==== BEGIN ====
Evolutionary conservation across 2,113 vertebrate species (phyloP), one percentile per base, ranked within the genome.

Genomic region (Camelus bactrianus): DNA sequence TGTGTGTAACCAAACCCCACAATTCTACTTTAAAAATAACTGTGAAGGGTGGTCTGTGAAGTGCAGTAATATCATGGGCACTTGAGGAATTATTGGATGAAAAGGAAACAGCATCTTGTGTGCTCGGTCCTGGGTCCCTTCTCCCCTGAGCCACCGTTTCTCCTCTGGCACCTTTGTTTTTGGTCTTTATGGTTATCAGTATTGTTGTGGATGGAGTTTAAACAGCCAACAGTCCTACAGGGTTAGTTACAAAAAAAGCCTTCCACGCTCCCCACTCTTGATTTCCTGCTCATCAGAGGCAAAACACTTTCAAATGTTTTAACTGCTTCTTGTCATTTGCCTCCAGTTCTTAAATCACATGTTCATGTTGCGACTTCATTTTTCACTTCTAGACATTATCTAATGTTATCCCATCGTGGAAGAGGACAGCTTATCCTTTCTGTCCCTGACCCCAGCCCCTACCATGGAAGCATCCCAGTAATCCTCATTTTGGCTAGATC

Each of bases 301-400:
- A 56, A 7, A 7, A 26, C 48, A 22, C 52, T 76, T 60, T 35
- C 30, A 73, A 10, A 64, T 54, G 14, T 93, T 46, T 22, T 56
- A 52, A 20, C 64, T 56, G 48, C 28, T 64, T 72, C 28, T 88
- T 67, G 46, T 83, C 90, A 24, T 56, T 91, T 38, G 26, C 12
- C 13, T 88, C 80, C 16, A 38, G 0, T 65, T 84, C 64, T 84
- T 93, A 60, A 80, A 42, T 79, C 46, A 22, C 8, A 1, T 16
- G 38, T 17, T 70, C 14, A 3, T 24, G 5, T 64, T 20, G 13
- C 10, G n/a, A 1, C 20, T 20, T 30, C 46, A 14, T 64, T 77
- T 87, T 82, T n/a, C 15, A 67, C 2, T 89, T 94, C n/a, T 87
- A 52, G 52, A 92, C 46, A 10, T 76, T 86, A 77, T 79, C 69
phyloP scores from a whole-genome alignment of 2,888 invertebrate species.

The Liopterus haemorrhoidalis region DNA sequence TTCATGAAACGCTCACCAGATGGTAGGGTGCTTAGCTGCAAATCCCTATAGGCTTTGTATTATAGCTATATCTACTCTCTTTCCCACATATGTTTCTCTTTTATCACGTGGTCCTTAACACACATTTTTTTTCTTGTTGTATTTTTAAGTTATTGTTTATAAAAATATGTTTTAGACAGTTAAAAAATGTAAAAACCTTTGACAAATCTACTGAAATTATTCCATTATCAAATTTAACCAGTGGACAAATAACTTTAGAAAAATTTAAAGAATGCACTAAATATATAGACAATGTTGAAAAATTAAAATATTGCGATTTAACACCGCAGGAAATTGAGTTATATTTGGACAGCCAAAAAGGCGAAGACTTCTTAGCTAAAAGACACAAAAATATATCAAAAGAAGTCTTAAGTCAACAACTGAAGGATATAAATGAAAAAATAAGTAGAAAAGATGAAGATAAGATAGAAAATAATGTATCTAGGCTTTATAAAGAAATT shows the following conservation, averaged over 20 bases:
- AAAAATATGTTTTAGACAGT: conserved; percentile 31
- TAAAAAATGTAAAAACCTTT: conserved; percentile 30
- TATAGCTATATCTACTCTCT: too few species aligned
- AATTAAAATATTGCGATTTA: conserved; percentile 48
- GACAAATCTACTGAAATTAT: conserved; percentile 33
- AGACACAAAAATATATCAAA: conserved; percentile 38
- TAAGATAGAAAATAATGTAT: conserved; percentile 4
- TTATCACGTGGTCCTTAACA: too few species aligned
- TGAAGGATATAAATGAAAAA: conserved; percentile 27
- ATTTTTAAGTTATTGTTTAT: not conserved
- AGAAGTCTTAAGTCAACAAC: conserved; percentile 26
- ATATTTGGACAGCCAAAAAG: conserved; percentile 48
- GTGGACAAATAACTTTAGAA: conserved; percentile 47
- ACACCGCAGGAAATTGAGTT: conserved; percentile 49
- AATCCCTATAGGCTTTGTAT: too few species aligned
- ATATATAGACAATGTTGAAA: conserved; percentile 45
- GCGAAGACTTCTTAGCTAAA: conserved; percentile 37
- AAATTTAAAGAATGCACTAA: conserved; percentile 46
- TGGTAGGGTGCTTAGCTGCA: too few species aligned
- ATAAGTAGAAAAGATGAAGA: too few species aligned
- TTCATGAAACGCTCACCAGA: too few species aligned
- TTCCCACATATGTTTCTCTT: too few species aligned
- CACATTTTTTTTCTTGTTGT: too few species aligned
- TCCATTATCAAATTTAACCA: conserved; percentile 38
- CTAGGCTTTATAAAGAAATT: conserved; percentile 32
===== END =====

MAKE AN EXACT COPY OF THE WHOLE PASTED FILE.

Evolutionary conservation across 2,113 vertebrate species (phyloP), one percentile per base, ranked within the genome.

Genomic region (Camelus bactrianus): DNA sequence TGTGTGTAACCAAACCCCACAATTCTACTTTAAAAATAACTGTGAAGGGTGGTCTGTGAAGTGCAGTAATATCATGGGCACTTGAGGAATTATTGGATGAAAAGGAAACAGCATCTTGTGTGCTCGGTCCTGGGTCCCTTCTCCCCTGAGCCACCGTTTCTCCTCTGGCACCTTTGTTTTTGGTCTTTATGGTTATCAGTATTGTTGTGGATGGAGTTTAAACAGCCAACAGTCCTACAGGGTTAGTTACAAAAAAAGCCTTCCACGCTCCCCACTCTTGATTTCCTGCTCATCAGAGGCAAAACACTTTCAAATGTTTTAACTGCTTCTTGTCATTTGCCTCCAGTTCTTAAATCACATGTTCATGTTGCGACTTCATTTTTCACTTCTAGACATTATCTAATGTTATCCCATCGTGGAAGAGGACAGCTTATCCTTTCTGTCCCTGACCCCAGCCCCTACCATGGAAGCATCCCAGTAATCCTCATTTTGGCTAGATC

Each of bases 301-400:
- A 56, A 7, A 7, A 26, C 48, A 22, C 52, T 76, T 60, T 35
- C 30, A 73, A 10, A 64, T 54, G 14, T 93, T 46, T 22, T 56
- A 52, A 20, C 64, T 56, G 48, C 28, T 64, T 72, C 28, T 88
- T 67, G 46, T 83, C 90, A 24, T 56, T 91, T 38, G 26, C 12
- C 13, T 88, C 80, C 16, A 38, G 0, T 65, T 84, C 64, T 84
- T 93, A 60, A 80, A 42, T 79, C 46, A 22, C 8, A 1, T 16
- G 38, T 17, T 70, C 14, A 3, T 24, G 5, T 64, T 20, G 13
- C 10, G n/a, A 1, C 20, T 20, T 30, C 46, A 14, T 64, T 77
- T 87, T 82, T n/a, C 15, A 67, C 2, T 89, T 94, C n/a, T 87
- A 52, G 52, A 92, C 46, A 10, T 76, T 86, A 77, T 79, C 69
phyloP scores from a whole-genome alignment of 2,888 invertebrate species.

The Liopterus haemorrhoidalis region DNA sequence TTCATGAAACGCTCACCAGATGGTAGGGTGCTTAGCTGCAAATCCCTATAGGCTTTGTATTATAGCTATATCTACTCTCTTTCCCACATATGTTTCTCTTTTATCACGTGGTCCTTAACACACATTTTTTTTCTTGTTGTATTTTTAAGTTATTGTTTATAAAAATATGTTTTAGACAGTTAAAAAATGTAAAAACCTTTGACAAATCTACTGAAATTATTCCATTATCAAATTTAACCAGTGGACAAATAACTTTAGAAAAATTTAAAGAATGCACTAAATATATAGACAATGTTGAAAAATTAAAATATTGCGATTTAACACCGCAGGAAATTGAGTTATATTTGGACAGCCAAAAAGGCGAAGACTTCTTAGCTAAAAGACACAAAAATATATCAAAAGAAGTCTTAAGTCAACAACTGAAGGATATAAATGAAAAAATAAGTAGAAAAGATGAAGATAAGATAGAAAATAATGTATCTAGGCTTTATAAAGAAATT shows the following conservation, averaged over 20 bases:
- AAAAATATGTTTTAGACAGT: conserved; percentile 31
- TAAAAAATGTAAAAACCTTT: conserved; percentile 30
- TATAGCTATATCTACTCTCT: too few species aligned
- AATTAAAATATTGCGATTTA: conserved; percentile 48
- GACAAATCTACTGAAATTAT: conserved; percentile 33
- AGACACAAAAATATATCAAA: conserved; percentile 38
- TAAGATAGAAAATAATGTAT: conserved; percentile 4
- TTATCACGTGGTCCTTAACA: too few species aligned
- TGAAGGATATAAATGAAAAA: conserved; percentile 27
- ATTTTTAAGTTATTGTTTAT: not conserved
- AGAAGTCTTAAGTCAACAAC: conserved; percentile 26
- ATATTTGGACAGCCAAAAAG: conserved; percentile 48
- GTGGACAAATAACTTTAGAA: conserved; percentile 47
- ACACCGCAGGAAATTGAGTT: conserved; percentile 49
- AATCCCTATAGGCTTTGTAT: too few species aligned
- ATATATAGACAATGTTGAAA: conserved; percentile 45
- GCGAAGACTTCTTAGCTAAA: conserved; percentile 37
- AAATTTAAAGAATGCACTAA: conserved; percentile 46
- TGGTAGGGTGCTTAGCTGCA: too few species aligned
- ATAAGTAGAAAAGATGAAGA: too few species aligned
- TTCATGAAACGCTCACCAGA: too few species aligned
- TTCCCACATATGTTTCTCTT: too few species aligned
- CACATTTTTTTTCTTGTTGT: too few species aligned
- TCCATTATCAAATTTAACCA: conserved; percentile 38
- CTAGGCTTTATAAAGAAATT: conserved; percentile 32